Fluoride Action Network

Does Fluoride Ingestion Affect Developing Immune System Cells?

SOURCE: Medical Hypotheses | 1987 Vol. 23, p. 335-36 | By Phillip R.N. Sutton

Generally about half of the fluoride absorbed is deposited in bone. It was found in Finland (1) that the fluoridation of a water supply greatly increased the rate of fluoride accumulation in bone, from a mean of 11 ppm annually in low-fluoride areas to a mean of 44 ppm in the fluoridated people. In a warmer climate with a very ‘soft’ water supply the rate of increase may be more rapid. In a pilot study in Melbourne (2) the annual fluoride concentration increase in alveolar bone in young women was 50 ppm and 103 ppm in those who suffered from overuse injuries – variously described as: cervico-brachial disorder, tenosynovitis and, in Australia, where it is a major problem, repetition strain injury, RSI.

Fluoride does not normally accumulate in the bones of breast-fed infants. They have a negative fluoride balance (3), the excretion of fluoride mobilized from bone exceeding the amount absorbed. This is due to the presence of a physiological ‘barrier’ which protects the infant from fluoride by almost completely preventing the passage of fluoride from the mother’s blood into her breast milk (4). However, in bottle-fed infants in fluoridated areas, there is a positive fluoride balance. They ingest approximately 150 times as much fluoride as their breast-fed counterparts (3), 65 per cent of which is absorbed (5).

Rich and Feist (6) said that fluoride deposited in bone is located mainly in the walls of the canaliculi and of the lacunae containing the osteocytes. They postulated that, when the osteocytes resorb this high-fluoride bone they would be damaged. Krook and Maylin (7) found, in fluorosed cattle, that osteocytes and osteoblasts were ‘target’ cells for fluoride, the most affected being the osteocytes, which were inactivated or killed. In developing teeth, fluoride damaged the ameloblasts, odontoblasts, and the cells of the tooth pulp.

It is likely that, during its normal resorption by osteocytes, some of the fluoride released from the high-fluoride bone will pass through the canaliculi into the bone marrow. As fluoride affects bone and tooth cells: osteocytes, osteoblasts, ameloblasts, odontoblasts, and pulpal cells, it is postulated that fluoride reaching bone marrow will inactivate or kill some of the developing cells of the immune system.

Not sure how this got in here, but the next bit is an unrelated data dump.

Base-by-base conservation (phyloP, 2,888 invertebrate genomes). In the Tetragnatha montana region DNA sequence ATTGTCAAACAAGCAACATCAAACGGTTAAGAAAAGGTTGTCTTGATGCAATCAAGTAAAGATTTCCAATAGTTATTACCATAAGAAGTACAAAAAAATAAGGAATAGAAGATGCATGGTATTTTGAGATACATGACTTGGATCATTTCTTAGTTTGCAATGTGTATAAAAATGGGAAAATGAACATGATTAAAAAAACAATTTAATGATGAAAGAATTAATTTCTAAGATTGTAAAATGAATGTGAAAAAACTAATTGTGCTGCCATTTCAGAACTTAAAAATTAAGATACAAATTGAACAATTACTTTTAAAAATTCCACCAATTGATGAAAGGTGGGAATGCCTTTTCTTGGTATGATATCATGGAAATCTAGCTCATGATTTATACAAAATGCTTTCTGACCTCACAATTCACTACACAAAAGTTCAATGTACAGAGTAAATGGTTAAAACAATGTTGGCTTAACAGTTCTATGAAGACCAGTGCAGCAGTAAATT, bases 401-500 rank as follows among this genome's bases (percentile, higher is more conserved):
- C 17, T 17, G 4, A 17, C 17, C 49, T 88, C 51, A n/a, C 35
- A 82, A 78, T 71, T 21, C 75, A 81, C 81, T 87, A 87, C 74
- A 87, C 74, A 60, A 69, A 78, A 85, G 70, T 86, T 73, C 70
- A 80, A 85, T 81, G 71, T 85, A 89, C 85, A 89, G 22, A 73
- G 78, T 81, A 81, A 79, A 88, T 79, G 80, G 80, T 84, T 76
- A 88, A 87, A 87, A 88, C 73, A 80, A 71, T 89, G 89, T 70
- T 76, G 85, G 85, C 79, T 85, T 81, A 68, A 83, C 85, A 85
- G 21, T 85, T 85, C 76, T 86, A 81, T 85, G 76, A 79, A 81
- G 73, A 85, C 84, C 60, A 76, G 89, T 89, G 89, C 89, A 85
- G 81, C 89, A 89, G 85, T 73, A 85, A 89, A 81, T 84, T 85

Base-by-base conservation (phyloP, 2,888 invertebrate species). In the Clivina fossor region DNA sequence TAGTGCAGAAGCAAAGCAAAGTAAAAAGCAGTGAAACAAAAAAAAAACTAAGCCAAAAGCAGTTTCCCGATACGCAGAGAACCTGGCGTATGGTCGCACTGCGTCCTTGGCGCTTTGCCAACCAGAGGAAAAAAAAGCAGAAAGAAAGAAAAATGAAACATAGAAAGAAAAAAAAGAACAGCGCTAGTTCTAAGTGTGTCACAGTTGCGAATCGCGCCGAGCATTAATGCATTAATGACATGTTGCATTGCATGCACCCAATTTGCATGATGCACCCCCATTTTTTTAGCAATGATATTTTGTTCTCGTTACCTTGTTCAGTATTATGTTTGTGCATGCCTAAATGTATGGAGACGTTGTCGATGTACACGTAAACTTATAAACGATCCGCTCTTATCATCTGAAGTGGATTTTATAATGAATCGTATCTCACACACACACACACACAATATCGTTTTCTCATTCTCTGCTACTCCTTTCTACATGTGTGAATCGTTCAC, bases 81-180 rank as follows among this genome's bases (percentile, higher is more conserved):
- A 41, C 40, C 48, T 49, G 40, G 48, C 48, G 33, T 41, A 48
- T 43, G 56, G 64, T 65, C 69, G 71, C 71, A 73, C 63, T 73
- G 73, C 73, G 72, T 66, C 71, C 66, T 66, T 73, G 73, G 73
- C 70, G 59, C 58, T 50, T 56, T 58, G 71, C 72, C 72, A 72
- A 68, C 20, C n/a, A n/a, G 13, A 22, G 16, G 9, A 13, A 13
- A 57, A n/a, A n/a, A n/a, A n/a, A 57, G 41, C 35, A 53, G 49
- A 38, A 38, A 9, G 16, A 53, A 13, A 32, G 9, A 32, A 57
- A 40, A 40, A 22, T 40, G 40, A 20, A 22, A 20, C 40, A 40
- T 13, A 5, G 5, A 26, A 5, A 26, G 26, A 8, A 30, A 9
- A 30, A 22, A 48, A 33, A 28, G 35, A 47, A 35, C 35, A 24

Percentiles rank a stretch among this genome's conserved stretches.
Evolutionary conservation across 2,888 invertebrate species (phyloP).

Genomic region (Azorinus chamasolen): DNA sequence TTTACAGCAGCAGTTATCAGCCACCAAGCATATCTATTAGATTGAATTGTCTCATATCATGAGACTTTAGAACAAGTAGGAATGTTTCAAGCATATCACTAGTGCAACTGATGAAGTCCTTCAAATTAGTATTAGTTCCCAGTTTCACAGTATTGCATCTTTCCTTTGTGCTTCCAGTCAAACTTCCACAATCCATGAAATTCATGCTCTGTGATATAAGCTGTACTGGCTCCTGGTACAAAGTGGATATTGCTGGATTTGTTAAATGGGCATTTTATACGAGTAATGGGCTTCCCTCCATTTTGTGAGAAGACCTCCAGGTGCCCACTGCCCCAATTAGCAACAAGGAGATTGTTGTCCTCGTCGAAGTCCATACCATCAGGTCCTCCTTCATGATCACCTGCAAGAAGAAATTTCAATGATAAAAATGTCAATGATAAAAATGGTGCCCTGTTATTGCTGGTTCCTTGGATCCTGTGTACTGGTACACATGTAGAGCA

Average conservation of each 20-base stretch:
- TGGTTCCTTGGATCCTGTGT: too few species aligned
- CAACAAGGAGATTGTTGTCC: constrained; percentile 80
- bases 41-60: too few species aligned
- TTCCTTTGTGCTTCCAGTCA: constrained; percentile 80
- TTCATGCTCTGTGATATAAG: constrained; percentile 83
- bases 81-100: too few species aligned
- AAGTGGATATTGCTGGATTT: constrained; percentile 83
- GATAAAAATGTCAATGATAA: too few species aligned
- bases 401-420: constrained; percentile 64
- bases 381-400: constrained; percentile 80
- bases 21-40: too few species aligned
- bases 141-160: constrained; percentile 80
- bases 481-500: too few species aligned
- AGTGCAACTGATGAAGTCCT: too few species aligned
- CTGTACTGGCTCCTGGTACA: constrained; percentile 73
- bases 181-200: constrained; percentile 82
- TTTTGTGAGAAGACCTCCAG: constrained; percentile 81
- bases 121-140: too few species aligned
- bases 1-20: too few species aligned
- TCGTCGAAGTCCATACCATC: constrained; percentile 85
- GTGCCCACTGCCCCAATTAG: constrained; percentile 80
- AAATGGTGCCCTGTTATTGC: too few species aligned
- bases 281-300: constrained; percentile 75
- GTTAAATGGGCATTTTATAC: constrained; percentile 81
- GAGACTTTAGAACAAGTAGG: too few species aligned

To test the effect of fluoridating public water supplies, Greenburg (8) provided Swiss mice with fluoridated water and made cell counts bimonthly for eight months. He reported: ‘Basket cells (degenerating leucocytes) appeared after the first month; their number subsequently expanded. By the fourth month, cytoplasmic RNA … was often clumped or fragmented; sometimes it totally vanished.’ The leucocytes from control mice were unaffected. He said: ‘These data suggest that fluoride in drinking water may induce leucocytic degeneration accompanied by alterations in the RNA content of the affected cells.’


Theoretical considerations, supported by some published experimental evidence, suggest that fluoride released during the resorption of high-fluoride bone may produce detrimental effects not only on bone cells but on developing cells of the immune system.


1. Arnala I. Bone Fluoride, Histomorphometry and Incidence of Hip Fracture. University of Kuopio, Kuopio, 1983.

2. Smith GE. A simple method for obtaining bone biopsy specimens for fluoride analysis and some preliminary results. New Zealand Medical Journal 98: 454, 1985.

3. Ekstrand J, Hardell LI, Spak CJ. Fluoride balance studies on infants in a 1-ppm-water-fluoride area. Caries Research 18: 87, 1984.

4. Ekstrand J, Boreus LO, de Chateau P. No evidence of transfer of fluoride from plasma to breast milk. British Medical J. 283: 761, 1981.

5. Spak CJ, Ekstrand J, Zylberstein D. Bioavailability of fluoride added to baby formula and milk. Caries Research 16: 249, 1982.

6. Rich C, Feist E. The action of fluoride on bone. p 70 in Fluoride in Medicine (TL Vischer, ed) Hans Huber, Bern, 1970.

7. Krook L, Maylin GA. Industrial fluoride pollution. Cornell Vetinarian 69: Supp. 8, 4, 1979.

8. Greenburg SR. The response of murine leucocytes to extended fluoride exposure. Anatomical Record 196: 232A, 1980.